Artificial intelligence (AI) has proved to be a useful ally in the battle against antibiotic resistance. A powerful antibiotic that’s even able to kill superbugs has been discovered thanks to a machine-learning algorithm.
Researchers from MIT used a novel computer algorithm to sift through a vast digital archive of over 100 million chemical compounds and spot those that were able to kill bacteria using different mechanisms from existing drugs.
Reported in the journal Cell, this method highlighted a molecule that appeared to possess some truly remarkable antibiotic properties. The team named the molecule halicin, a hat tip to the sentient AI system “Hal” from Stanley Kubrick’s film 2001: A Space Odyssey.
When tested in mice, halicin was able to effectively treat tuberculosis and drug-resistant Enterobacteriaceae, the family of bacteria that includes E. coli and Salmonella. It also proved extremely effective against Clostridium difficile, a "stomach bug" that often sweeps through hospitals, and another drug-resistant bacterium that can cause infections of the blood, urinary tract, and lungs.
“Our approach revealed this amazing molecule which is arguably one of the more powerful antibiotics that has been discovered,” James Collins, the Termeer Professor of Medical Engineering and Science in MIT’s Institute for Medical Engineering and Science (IMES) and Department of Biological Engineering, said in a statement.
Strangest of all, this potent antibiotic is structurally not like any other antibiotic seen before. If it were up to just humans, it’s very likely this antibiotic would not have been discovered at all because it looks so unusual.
“This groundbreaking work signifies a paradigm shift in antibiotic discovery and indeed in drug discovery more generally,” added Roy Kishony, a professor of biology and computer science at Technion (the Israel Institute of Technology), who was not involved in the study.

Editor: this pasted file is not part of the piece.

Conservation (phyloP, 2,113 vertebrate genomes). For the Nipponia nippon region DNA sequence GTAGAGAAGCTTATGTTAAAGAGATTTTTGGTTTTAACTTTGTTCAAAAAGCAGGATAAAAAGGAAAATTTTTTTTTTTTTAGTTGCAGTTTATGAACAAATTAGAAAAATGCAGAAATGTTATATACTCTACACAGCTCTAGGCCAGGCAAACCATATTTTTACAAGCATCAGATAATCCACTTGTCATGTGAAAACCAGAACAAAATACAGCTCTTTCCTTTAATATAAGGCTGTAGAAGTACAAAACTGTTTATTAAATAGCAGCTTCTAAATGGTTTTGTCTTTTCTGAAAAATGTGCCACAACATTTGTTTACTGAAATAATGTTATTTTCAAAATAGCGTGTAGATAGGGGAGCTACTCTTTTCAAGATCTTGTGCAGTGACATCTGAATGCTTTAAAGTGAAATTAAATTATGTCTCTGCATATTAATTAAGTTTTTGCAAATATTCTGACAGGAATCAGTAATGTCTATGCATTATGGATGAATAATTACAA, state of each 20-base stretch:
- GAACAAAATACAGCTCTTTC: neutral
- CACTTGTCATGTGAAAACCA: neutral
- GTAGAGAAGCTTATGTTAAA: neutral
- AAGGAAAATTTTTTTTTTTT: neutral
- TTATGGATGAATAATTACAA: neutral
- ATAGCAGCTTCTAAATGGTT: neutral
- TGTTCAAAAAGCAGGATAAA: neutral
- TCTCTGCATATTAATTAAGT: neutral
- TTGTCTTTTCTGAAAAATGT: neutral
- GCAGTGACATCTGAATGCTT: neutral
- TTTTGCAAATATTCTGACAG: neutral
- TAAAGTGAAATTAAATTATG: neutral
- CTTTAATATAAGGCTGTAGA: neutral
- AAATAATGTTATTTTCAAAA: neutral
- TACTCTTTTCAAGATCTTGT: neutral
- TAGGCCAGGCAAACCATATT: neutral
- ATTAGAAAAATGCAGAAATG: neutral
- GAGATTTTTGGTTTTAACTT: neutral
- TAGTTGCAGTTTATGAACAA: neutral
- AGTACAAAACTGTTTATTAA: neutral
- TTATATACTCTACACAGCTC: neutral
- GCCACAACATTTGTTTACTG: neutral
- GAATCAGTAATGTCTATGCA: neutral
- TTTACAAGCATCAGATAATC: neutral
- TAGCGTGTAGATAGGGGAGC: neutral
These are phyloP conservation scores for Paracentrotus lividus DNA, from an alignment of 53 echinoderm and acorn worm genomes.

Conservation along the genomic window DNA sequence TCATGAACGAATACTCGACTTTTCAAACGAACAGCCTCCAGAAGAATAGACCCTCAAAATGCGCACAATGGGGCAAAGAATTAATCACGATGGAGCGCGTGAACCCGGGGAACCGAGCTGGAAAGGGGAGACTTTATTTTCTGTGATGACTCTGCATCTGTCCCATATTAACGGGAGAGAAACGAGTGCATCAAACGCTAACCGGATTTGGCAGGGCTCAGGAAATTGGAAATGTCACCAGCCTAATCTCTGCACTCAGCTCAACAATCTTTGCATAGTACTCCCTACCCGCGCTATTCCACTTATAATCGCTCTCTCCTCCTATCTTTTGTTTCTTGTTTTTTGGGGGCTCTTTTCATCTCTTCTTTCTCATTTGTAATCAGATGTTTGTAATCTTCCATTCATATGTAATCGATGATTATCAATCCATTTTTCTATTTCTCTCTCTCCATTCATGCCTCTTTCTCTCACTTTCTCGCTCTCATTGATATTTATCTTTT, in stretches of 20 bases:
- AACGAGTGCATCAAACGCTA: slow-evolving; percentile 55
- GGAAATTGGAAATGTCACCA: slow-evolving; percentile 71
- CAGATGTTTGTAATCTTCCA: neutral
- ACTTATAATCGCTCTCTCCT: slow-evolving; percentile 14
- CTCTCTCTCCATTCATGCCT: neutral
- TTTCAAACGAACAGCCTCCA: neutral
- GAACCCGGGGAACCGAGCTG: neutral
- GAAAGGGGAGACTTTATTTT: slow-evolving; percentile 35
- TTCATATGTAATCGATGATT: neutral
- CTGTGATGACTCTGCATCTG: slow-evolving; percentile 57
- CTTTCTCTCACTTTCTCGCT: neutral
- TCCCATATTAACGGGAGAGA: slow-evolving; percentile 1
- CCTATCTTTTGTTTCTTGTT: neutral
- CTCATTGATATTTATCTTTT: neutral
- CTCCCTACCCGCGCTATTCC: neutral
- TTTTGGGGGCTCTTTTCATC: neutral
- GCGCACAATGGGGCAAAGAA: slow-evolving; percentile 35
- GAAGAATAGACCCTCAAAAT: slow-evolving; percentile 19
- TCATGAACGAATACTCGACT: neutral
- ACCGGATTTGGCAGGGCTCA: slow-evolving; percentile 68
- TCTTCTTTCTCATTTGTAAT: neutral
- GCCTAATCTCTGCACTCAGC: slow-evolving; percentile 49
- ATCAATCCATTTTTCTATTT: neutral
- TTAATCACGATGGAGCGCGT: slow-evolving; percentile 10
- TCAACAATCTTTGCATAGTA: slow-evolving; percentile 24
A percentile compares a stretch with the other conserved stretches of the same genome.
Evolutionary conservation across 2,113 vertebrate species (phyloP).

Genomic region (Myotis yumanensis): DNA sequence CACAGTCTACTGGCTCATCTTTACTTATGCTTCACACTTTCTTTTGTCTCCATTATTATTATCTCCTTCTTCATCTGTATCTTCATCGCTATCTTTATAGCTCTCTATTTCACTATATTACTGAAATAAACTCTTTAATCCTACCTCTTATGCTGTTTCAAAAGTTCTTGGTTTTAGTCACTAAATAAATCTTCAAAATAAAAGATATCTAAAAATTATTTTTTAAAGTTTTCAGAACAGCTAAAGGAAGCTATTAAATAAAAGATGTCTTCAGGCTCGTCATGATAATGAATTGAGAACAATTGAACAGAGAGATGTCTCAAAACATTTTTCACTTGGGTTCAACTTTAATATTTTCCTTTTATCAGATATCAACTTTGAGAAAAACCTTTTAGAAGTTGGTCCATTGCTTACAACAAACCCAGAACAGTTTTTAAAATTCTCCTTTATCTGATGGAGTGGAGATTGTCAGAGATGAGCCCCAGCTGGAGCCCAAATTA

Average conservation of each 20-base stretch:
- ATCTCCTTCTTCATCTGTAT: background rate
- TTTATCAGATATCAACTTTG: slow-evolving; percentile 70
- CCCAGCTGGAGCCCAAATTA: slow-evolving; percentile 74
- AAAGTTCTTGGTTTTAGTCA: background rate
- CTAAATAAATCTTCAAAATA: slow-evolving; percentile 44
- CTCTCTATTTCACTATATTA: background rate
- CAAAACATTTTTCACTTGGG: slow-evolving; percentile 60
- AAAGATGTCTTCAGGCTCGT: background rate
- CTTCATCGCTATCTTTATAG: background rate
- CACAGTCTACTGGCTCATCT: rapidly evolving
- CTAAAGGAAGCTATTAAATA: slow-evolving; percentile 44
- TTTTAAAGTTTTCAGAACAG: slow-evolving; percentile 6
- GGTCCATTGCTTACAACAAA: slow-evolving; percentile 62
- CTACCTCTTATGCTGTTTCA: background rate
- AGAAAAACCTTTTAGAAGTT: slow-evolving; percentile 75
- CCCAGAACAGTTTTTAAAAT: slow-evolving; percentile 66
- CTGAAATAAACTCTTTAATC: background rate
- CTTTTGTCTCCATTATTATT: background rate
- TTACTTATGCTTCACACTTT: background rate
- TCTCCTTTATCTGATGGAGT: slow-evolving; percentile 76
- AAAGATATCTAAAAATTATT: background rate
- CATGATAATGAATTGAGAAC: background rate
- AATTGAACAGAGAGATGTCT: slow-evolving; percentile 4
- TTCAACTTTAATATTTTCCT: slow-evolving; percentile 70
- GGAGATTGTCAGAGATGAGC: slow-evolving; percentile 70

Following the success of halicin, the team returned to the database and used the AI algorithm to sniff out more potential candidates. Within just three days, it identified 23 candidates that were structurally dissimilar to existing antibiotics and non-toxic to human cells. Later tests proved at least eight of these molecules had antibacterial properties, and two were particularly powerful.
All of these candidates could turn out to be invaluable tools for tackling superbugs and antibiotic-resistant infections. Due to the overuse of antibiotics, some potentially dangerous bacteria have evolved drug resistance, making them extremely tricky to treat. The Centers for Disease Control and Prevention currently estimate that at least 2.8 million people get an antibiotic-resistant infection each year in the US and more than 35,000 people die from one. This is a trend that’s not going to stop any time soon as more and more bacteria gain resistance to conventional drugs.
Thankfully, as this study shows, AI could help researchers expand our current arsenal of antibiotics and keep this problem at bay.